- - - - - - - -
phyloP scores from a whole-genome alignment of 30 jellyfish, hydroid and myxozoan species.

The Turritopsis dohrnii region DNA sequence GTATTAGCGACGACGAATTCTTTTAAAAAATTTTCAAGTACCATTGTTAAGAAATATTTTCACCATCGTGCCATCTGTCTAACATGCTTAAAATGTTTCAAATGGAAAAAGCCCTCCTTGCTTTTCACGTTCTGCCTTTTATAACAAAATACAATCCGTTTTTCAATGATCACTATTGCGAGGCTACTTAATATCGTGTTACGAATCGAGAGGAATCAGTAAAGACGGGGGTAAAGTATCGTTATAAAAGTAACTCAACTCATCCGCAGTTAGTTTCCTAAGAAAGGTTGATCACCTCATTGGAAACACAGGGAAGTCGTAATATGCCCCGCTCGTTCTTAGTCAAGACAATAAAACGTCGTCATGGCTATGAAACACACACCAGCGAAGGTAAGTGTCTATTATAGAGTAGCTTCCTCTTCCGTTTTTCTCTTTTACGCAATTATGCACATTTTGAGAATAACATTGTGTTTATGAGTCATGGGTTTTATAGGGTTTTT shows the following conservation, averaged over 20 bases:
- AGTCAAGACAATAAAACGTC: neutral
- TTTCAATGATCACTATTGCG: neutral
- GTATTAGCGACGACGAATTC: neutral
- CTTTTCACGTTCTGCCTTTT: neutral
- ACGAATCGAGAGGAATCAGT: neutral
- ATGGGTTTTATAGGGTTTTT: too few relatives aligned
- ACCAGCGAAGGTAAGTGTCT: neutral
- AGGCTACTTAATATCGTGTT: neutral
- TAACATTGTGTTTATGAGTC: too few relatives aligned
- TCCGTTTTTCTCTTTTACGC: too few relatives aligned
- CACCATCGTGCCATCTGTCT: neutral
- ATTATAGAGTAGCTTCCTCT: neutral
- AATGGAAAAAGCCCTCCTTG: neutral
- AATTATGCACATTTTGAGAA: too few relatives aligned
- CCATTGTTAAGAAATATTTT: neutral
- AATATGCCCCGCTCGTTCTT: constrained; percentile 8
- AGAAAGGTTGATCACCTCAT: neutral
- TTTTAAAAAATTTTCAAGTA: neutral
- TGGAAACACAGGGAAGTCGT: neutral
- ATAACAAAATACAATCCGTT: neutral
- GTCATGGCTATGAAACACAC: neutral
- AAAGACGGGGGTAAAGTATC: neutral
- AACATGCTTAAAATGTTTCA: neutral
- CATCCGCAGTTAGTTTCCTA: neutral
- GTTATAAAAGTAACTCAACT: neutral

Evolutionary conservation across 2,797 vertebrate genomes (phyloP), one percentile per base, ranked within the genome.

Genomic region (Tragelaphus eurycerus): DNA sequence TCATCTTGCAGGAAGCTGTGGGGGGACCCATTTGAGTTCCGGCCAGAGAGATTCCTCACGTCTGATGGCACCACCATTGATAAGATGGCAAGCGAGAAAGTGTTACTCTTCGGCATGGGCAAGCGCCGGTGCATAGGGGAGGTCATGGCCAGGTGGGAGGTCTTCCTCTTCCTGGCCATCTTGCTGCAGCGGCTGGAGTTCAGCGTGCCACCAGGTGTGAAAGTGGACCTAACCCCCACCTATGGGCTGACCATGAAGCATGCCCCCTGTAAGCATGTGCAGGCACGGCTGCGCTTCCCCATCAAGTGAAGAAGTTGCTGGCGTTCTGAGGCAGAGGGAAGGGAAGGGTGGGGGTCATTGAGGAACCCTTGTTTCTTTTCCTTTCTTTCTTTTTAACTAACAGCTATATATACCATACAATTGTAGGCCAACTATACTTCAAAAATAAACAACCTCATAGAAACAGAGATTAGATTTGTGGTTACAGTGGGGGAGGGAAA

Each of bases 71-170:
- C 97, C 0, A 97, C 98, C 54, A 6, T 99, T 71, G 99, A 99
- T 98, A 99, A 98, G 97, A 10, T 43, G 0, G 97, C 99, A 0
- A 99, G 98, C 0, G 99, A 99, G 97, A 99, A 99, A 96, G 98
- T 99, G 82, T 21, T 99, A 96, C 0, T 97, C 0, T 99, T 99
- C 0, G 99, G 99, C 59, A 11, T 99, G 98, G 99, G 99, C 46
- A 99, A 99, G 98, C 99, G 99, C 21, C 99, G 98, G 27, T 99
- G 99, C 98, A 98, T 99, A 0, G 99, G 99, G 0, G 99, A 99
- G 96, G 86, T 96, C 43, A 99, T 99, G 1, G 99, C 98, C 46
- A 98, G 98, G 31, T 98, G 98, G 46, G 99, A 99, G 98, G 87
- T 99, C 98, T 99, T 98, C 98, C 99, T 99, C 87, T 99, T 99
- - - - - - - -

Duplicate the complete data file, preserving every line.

phyloP scores from a whole-genome alignment of 30 jellyfish, hydroid and myxozoan species.

The Turritopsis dohrnii region DNA sequence GTATTAGCGACGACGAATTCTTTTAAAAAATTTTCAAGTACCATTGTTAAGAAATATTTTCACCATCGTGCCATCTGTCTAACATGCTTAAAATGTTTCAAATGGAAAAAGCCCTCCTTGCTTTTCACGTTCTGCCTTTTATAACAAAATACAATCCGTTTTTCAATGATCACTATTGCGAGGCTACTTAATATCGTGTTACGAATCGAGAGGAATCAGTAAAGACGGGGGTAAAGTATCGTTATAAAAGTAACTCAACTCATCCGCAGTTAGTTTCCTAAGAAAGGTTGATCACCTCATTGGAAACACAGGGAAGTCGTAATATGCCCCGCTCGTTCTTAGTCAAGACAATAAAACGTCGTCATGGCTATGAAACACACACCAGCGAAGGTAAGTGTCTATTATAGAGTAGCTTCCTCTTCCGTTTTTCTCTTTTACGCAATTATGCACATTTTGAGAATAACATTGTGTTTATGAGTCATGGGTTTTATAGGGTTTTT shows the following conservation, averaged over 20 bases:
- AGTCAAGACAATAAAACGTC: neutral
- TTTCAATGATCACTATTGCG: neutral
- GTATTAGCGACGACGAATTC: neutral
- CTTTTCACGTTCTGCCTTTT: neutral
- ACGAATCGAGAGGAATCAGT: neutral
- ATGGGTTTTATAGGGTTTTT: too few relatives aligned
- ACCAGCGAAGGTAAGTGTCT: neutral
- AGGCTACTTAATATCGTGTT: neutral
- TAACATTGTGTTTATGAGTC: too few relatives aligned
- TCCGTTTTTCTCTTTTACGC: too few relatives aligned
- CACCATCGTGCCATCTGTCT: neutral
- ATTATAGAGTAGCTTCCTCT: neutral
- AATGGAAAAAGCCCTCCTTG: neutral
- AATTATGCACATTTTGAGAA: too few relatives aligned
- CCATTGTTAAGAAATATTTT: neutral
- AATATGCCCCGCTCGTTCTT: constrained; percentile 8
- AGAAAGGTTGATCACCTCAT: neutral
- TTTTAAAAAATTTTCAAGTA: neutral
- TGGAAACACAGGGAAGTCGT: neutral
- ATAACAAAATACAATCCGTT: neutral
- GTCATGGCTATGAAACACAC: neutral
- AAAGACGGGGGTAAAGTATC: neutral
- AACATGCTTAAAATGTTTCA: neutral
- CATCCGCAGTTAGTTTCCTA: neutral
- GTTATAAAAGTAACTCAACT: neutral

Evolutionary conservation across 2,797 vertebrate genomes (phyloP), one percentile per base, ranked within the genome.

Genomic region (Tragelaphus eurycerus): DNA sequence TCATCTTGCAGGAAGCTGTGGGGGGACCCATTTGAGTTCCGGCCAGAGAGATTCCTCACGTCTGATGGCACCACCATTGATAAGATGGCAAGCGAGAAAGTGTTACTCTTCGGCATGGGCAAGCGCCGGTGCATAGGGGAGGTCATGGCCAGGTGGGAGGTCTTCCTCTTCCTGGCCATCTTGCTGCAGCGGCTGGAGTTCAGCGTGCCACCAGGTGTGAAAGTGGACCTAACCCCCACCTATGGGCTGACCATGAAGCATGCCCCCTGTAAGCATGTGCAGGCACGGCTGCGCTTCCCCATCAAGTGAAGAAGTTGCTGGCGTTCTGAGGCAGAGGGAAGGGAAGGGTGGGGGTCATTGAGGAACCCTTGTTTCTTTTCCTTTCTTTCTTTTTAACTAACAGCTATATATACCATACAATTGTAGGCCAACTATACTTCAAAAATAAACAACCTCATAGAAACAGAGATTAGATTTGTGGTTACAGTGGGGGAGGGAAA

Each of bases 71-170:
- C 97, C 0, A 97, C 98, C 54, A 6, T 99, T 71, G 99, A 99
- T 98, A 99, A 98, G 97, A 10, T 43, G 0, G 97, C 99, A 0
- A 99, G 98, C 0, G 99, A 99, G 97, A 99, A 99, A 96, G 98
- T 99, G 82, T 21, T 99, A 96, C 0, T 97, C 0, T 99, T 99
- C 0, G 99, G 99, C 59, A 11, T 99, G 98, G 99, G 99, C 46
- A 99, A 99, G 98, C 99, G 99, C 21, C 99, G 98, G 27, T 99
- G 99, C 98, A 98, T 99, A 0, G 99, G 99, G 0, G 99, A 99
- G 96, G 86, T 96, C 43, A 99, T 99, G 1, G 99, C 98, C 46
- A 98, G 98, G 31, T 98, G 98, G 46, G 99, A 99, G 98, G 87
- T 99, C 98, T 99, T 98, C 98, C 99, T 99, C 87, T 99, T 99